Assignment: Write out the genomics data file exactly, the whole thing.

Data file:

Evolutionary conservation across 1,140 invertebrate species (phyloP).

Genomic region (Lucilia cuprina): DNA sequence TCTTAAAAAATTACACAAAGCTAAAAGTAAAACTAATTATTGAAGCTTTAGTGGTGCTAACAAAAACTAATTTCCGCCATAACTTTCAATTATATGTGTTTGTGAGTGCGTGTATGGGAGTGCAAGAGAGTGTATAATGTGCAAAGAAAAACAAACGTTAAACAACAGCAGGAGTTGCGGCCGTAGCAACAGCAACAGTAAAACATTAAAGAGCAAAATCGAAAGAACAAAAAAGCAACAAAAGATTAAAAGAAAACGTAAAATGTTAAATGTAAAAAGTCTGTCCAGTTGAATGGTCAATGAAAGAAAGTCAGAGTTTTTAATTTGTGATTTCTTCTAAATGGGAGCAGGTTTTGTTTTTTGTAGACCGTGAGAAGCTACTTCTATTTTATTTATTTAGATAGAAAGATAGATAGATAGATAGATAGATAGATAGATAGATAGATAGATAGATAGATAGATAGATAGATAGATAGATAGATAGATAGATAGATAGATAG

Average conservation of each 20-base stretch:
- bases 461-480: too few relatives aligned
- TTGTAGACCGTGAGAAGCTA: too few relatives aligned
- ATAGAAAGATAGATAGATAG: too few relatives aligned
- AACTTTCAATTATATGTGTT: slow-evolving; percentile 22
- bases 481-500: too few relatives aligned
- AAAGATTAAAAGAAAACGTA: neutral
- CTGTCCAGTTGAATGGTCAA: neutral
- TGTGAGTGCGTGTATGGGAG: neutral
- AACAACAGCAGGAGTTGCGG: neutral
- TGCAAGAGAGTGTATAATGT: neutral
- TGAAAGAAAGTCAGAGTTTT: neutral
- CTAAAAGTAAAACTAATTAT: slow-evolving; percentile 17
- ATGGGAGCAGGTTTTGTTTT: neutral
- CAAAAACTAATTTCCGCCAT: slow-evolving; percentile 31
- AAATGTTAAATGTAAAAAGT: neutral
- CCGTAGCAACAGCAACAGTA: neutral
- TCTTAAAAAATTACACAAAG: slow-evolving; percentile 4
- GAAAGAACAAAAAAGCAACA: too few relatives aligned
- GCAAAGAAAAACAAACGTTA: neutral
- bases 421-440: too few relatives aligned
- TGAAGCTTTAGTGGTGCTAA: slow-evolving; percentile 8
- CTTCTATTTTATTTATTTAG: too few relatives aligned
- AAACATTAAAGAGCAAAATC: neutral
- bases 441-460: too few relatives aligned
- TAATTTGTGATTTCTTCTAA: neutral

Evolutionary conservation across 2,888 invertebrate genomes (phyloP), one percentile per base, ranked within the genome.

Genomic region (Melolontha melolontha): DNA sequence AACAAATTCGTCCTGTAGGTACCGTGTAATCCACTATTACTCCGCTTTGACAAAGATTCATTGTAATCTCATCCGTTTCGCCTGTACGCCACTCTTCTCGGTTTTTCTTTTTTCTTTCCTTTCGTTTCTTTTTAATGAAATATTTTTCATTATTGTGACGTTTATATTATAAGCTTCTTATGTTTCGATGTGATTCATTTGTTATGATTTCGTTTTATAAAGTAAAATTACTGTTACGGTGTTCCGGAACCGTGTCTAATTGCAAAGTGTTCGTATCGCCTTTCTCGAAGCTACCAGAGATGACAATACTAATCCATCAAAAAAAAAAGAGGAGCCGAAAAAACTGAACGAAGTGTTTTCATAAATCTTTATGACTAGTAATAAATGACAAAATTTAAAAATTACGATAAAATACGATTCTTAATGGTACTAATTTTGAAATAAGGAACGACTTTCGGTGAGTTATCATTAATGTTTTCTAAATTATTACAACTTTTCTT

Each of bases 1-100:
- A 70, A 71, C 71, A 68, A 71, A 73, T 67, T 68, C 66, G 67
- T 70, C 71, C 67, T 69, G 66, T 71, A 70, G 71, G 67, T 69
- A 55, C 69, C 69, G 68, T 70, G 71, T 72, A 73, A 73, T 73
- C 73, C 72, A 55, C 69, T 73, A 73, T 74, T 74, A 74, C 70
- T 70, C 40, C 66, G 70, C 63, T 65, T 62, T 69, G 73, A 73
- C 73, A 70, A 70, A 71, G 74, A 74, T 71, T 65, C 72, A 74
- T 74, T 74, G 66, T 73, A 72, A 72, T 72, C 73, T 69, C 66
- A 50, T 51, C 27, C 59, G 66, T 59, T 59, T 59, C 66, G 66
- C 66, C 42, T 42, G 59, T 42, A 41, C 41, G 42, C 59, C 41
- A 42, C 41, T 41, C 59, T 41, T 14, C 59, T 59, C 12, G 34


Evolutionary conservation across 1,140 invertebrate species (phyloP).

Genomic region (Lucilia cuprina): DNA sequence TCTTAAAAAATTACACAAAGCTAAAAGTAAAACTAATTATTGAAGCTTTAGTGGTGCTAACAAAAACTAATTTCCGCCATAACTTTCAATTATATGTGTTTGTGAGTGCGTGTATGGGAGTGCAAGAGAGTGTATAATGTGCAAAGAAAAACAAACGTTAAACAACAGCAGGAGTTGCGGCCGTAGCAACAGCAACAGTAAAACATTAAAGAGCAAAATCGAAAGAACAAAAAAGCAACAAAAGATTAAAAGAAAACGTAAAATGTTAAATGTAAAAAGTCTGTCCAGTTGAATGGTCAATGAAAGAAAGTCAGAGTTTTTAATTTGTGATTTCTTCTAAATGGGAGCAGGTTTTGTTTTTTGTAGACCGTGAGAAGCTACTTCTATTTTATTTATTTAGATAGAAAGATAGATAGATAGATAGATAGATAGATAGATAGATAGATAGATAGATAGATAGATAGATAGATAGATAGATAGATAGATAGATAGATAGATAG

Average conservation of each 20-base stretch:
- bases 461-480: too few relatives aligned
- TTGTAGACCGTGAGAAGCTA: too few relatives aligned
- ATAGAAAGATAGATAGATAG: too few relatives aligned
- AACTTTCAATTATATGTGTT: slow-evolving; percentile 22
- bases 481-500: too few relatives aligned
- AAAGATTAAAAGAAAACGTA: neutral
- CTGTCCAGTTGAATGGTCAA: neutral
- TGTGAGTGCGTGTATGGGAG: neutral
- AACAACAGCAGGAGTTGCGG: neutral
- TGCAAGAGAGTGTATAATGT: neutral
- TGAAAGAAAGTCAGAGTTTT: neutral
- CTAAAAGTAAAACTAATTAT: slow-evolving; percentile 17
- ATGGGAGCAGGTTTTGTTTT: neutral
- CAAAAACTAATTTCCGCCAT: slow-evolving; percentile 31
- AAATGTTAAATGTAAAAAGT: neutral
- CCGTAGCAACAGCAACAGTA: neutral
- TCTTAAAAAATTACACAAAG: slow-evolving; percentile 4
- GAAAGAACAAAAAAGCAACA: too few relatives aligned
- GCAAAGAAAAACAAACGTTA: neutral
- bases 421-440: too few relatives aligned
- TGAAGCTTTAGTGGTGCTAA: slow-evolving; percentile 8
- CTTCTATTTTATTTATTTAG: too few relatives aligned
- AAACATTAAAGAGCAAAATC: neutral
- bases 441-460: too few relatives aligned
- TAATTTGTGATTTCTTCTAA: neutral

Evolutionary conservation across 2,888 invertebrate genomes (phyloP), one percentile per base, ranked within the genome.

Genomic region (Melolontha melolontha): DNA sequence AACAAATTCGTCCTGTAGGTACCGTGTAATCCACTATTACTCCGCTTTGACAAAGATTCATTGTAATCTCATCCGTTTCGCCTGTACGCCACTCTTCTCGGTTTTTCTTTTTTCTTTCCTTTCGTTTCTTTTTAATGAAATATTTTTCATTATTGTGACGTTTATATTATAAGCTTCTTATGTTTCGATGTGATTCATTTGTTATGATTTCGTTTTATAAAGTAAAATTACTGTTACGGTGTTCCGGAACCGTGTCTAATTGCAAAGTGTTCGTATCGCCTTTCTCGAAGCTACCAGAGATGACAATACTAATCCATCAAAAAAAAAAGAGGAGCCGAAAAAACTGAACGAAGTGTTTTCATAAATCTTTATGACTAGTAATAAATGACAAAATTTAAAAATTACGATAAAATACGATTCTTAATGGTACTAATTTTGAAATAAGGAACGACTTTCGGTGAGTTATCATTAATGTTTTCTAAATTATTACAACTTTTCTT

Each of bases 1-100:
- A 70, A 71, C 71, A 68, A 71, A 73, T 67, T 68, C 66, G 67
- T 70, C 71, C 67, T 69, G 66, T 71, A 70, G 71, G 67, T 69
- A 55, C 69, C 69, G 68, T 70, G 71, T 72, A 73, A 73, T 73
- C 73, C 72, A 55, C 69, T 73, A 73, T 74, T 74, A 74, C 70
- T 70, C 40, C 66, G 70, C 63, T 65, T 62, T 69, G 73, A 73
- C 73, A 70, A 70, A 71, G 74, A 74, T 71, T 65, C 72, A 74
- T 74, T 74, G 66, T 73, A 72, A 72, T 72, C 73, T 69, C 66
- A 50, T 51, C 27, C 59, G 66, T 59, T 59, T 59, C 66, G 66
- C 66, C 42, T 42, G 59, T 42, A 41, C 41, G 42, C 59, C 41
- A 42, C 41, T 41, C 59, T 41, T 14, C 59, T 59, C 12, G 34